Mid-project update from Dr. Fearnbach and colleagues and their gray whale health assessment project off Piedras Blancas Lighthouse near Big Sur, CA.
SR3’s Dr. Holly Fearnbach is heading back into the field. This time she is joining colleagues from NOAA’s Southwest Fisheries Science Center (SWFSC) at the Piedras Blancas Lighthouse in central California during their annual northbound gray whale census.
Here is an infographic celebrating National Dolphin Day in the Pacific Northwest!
Dr. Holly Fearnbach and colleagues from Southwest Fisheries Science Center (SWFSC/NOAA) and Woods Hole Oceanographic Institution (WHOI) recently finished a second year of a study to assess the health of North Atlantic Right whales using an unmanned aircraft in Cape Cod Bay.
Fourth ever humpback whale strands in Seattle area… SR3 is doing wildlife CSI to understand why! Early last week a humpback whale was reported deceased on Anderson Island and multiple agencies including SR3, Cascadia Research Collective (CRC), WDFW, and the MaST Center came together to perform a necropsy to determine the cause of death.
Dr. Holly Fearnbach, SR3’s Marine Mammal Research Director is out in the field again in Cape Cod, Massachusetts studying large whale health. Together with colleagues Dr. John Durban (NOAA), Drs. Michael Moore, Amy Apprill and Carolyn Miller (Woods Hole Oceanographic Institution). The team are using unmanned hexacopter to assess the health of the endangered population of North Atlantic right whales, which are subject to a number of anthropogenic threats.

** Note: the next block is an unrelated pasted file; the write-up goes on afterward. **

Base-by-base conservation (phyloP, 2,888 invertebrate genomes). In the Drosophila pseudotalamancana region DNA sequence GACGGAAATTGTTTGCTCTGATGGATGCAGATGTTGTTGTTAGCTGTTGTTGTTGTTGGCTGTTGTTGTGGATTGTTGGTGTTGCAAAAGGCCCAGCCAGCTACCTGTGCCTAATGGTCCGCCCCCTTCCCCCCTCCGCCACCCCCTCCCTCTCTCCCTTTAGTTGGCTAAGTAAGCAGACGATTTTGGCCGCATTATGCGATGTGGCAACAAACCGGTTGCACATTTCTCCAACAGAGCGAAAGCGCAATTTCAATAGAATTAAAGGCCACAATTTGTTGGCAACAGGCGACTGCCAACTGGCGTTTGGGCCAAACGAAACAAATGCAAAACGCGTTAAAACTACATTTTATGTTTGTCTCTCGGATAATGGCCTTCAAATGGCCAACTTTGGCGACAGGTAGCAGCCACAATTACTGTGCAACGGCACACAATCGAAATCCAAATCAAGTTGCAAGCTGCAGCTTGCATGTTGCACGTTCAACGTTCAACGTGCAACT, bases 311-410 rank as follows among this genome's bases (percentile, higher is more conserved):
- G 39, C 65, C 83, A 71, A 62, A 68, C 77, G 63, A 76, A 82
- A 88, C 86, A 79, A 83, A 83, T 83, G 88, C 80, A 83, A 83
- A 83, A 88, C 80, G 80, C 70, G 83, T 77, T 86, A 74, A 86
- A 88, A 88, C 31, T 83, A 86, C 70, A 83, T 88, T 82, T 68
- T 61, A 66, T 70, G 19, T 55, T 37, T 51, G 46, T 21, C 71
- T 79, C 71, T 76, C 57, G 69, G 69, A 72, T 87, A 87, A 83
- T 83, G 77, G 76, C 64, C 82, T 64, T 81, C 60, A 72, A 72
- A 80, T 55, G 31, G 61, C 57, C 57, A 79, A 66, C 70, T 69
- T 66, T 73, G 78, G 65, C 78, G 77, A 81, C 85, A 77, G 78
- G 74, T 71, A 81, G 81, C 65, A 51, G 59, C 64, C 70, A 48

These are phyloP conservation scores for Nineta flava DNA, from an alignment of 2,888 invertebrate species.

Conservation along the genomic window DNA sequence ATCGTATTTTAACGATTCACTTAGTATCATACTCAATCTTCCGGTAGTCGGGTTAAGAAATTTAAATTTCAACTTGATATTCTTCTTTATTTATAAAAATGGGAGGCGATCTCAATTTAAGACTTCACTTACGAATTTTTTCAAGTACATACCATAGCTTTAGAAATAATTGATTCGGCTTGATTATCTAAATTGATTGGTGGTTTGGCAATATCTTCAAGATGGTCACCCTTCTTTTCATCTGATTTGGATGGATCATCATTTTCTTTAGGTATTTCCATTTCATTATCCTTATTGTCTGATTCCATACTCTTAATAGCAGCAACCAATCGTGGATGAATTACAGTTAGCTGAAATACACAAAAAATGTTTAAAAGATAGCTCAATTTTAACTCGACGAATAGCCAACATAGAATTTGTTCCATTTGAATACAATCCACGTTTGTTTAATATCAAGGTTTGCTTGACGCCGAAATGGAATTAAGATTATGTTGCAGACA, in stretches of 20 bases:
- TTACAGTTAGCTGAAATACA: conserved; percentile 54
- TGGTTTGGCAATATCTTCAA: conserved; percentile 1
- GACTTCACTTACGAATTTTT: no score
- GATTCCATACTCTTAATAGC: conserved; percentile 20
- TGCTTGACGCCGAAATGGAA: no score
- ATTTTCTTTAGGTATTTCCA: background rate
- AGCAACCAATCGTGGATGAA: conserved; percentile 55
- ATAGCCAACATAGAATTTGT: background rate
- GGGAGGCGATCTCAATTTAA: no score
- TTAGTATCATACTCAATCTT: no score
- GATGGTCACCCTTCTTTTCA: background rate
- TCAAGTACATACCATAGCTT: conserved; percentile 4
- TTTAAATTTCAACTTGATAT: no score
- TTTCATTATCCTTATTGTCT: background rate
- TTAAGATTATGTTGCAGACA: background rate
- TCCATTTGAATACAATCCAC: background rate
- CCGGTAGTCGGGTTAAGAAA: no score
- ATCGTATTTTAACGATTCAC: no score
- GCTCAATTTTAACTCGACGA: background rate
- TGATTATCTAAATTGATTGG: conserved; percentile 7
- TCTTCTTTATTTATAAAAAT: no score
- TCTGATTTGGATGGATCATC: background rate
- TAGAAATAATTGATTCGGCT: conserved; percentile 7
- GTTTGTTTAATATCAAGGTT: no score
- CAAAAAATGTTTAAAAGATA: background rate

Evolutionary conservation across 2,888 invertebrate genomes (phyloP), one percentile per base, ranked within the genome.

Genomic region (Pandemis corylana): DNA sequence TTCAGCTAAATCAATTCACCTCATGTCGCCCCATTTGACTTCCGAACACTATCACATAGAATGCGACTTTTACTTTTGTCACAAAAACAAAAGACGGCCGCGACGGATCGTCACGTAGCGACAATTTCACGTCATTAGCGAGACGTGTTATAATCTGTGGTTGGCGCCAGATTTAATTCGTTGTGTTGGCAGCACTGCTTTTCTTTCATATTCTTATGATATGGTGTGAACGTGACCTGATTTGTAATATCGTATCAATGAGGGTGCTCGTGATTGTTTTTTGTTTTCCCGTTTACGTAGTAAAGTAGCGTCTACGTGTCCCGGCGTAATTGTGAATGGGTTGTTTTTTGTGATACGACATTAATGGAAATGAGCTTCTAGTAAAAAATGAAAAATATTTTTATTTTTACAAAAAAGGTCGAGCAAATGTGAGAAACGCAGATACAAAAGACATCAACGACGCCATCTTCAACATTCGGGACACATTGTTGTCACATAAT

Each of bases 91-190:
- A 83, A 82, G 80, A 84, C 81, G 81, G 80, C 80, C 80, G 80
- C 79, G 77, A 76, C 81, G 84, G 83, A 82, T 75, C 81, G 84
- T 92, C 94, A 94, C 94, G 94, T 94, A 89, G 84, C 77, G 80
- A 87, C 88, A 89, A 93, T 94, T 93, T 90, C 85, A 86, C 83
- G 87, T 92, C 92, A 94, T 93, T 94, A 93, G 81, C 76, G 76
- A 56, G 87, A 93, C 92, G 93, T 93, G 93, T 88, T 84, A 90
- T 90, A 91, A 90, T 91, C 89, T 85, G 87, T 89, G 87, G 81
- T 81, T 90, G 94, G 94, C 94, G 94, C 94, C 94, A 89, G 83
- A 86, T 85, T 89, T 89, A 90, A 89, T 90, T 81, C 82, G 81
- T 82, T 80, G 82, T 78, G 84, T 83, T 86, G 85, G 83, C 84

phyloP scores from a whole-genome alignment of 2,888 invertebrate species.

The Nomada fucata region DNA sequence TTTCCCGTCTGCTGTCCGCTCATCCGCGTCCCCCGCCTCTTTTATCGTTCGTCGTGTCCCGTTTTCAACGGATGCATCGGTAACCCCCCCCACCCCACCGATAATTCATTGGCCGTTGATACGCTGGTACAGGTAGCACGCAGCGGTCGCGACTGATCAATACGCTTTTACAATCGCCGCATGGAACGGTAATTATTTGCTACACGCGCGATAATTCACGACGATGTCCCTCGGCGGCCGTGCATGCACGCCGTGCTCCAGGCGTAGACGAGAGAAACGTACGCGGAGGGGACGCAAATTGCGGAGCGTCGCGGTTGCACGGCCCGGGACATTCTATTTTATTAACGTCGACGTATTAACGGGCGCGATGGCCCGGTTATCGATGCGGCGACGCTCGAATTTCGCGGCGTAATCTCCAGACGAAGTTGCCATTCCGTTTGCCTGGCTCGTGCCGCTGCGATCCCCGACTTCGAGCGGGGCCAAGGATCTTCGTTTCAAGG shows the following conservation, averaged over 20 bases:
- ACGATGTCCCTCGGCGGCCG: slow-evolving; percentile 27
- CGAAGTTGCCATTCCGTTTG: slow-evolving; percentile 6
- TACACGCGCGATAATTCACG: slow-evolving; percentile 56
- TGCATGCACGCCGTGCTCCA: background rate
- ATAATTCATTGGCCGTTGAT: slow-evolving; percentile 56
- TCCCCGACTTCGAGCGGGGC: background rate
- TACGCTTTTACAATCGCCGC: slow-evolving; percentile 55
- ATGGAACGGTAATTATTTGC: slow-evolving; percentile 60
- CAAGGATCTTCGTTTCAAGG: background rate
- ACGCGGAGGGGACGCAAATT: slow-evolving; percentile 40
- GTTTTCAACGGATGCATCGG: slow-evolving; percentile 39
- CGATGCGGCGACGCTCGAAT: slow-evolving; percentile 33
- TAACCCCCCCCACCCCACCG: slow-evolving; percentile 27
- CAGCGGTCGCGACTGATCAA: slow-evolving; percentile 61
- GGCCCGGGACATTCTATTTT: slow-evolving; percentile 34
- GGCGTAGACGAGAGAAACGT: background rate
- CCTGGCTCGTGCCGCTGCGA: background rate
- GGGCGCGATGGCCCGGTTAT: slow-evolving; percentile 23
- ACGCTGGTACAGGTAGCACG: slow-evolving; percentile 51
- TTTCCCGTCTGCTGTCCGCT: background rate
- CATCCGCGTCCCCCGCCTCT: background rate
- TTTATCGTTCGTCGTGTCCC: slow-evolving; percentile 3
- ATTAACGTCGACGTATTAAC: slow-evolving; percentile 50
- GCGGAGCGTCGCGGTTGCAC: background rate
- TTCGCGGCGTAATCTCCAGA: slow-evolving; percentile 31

Necropsy results are in from the steller sea lion that Feiro Marine Life Center, NOAA, WDFW, and SR3 responded to this past January in Port Angeles, WA. Among the results is a finding that is a first for steller sea lions!
Dr. Holly Fearnbach, SR3’s Marine Mammal Research Director, and her colleagues John Durban (NOAA) and Leigh Hickmott (Open Ocean Consulting) completed their research efforts on whale health and ecology in Antarctica last week. Here are their final stats!
Dr. Fearnbach and her research collaborators report that they have successfully flown 59 hexacopter drone flights to-date, collecting images of 35 individual Type A killer whales, 25 Type B2 killer whales, 25 humpback whales, one Antarctic minke whale, and the first aerial photogrammetry images of Arnoux’s beaked whales.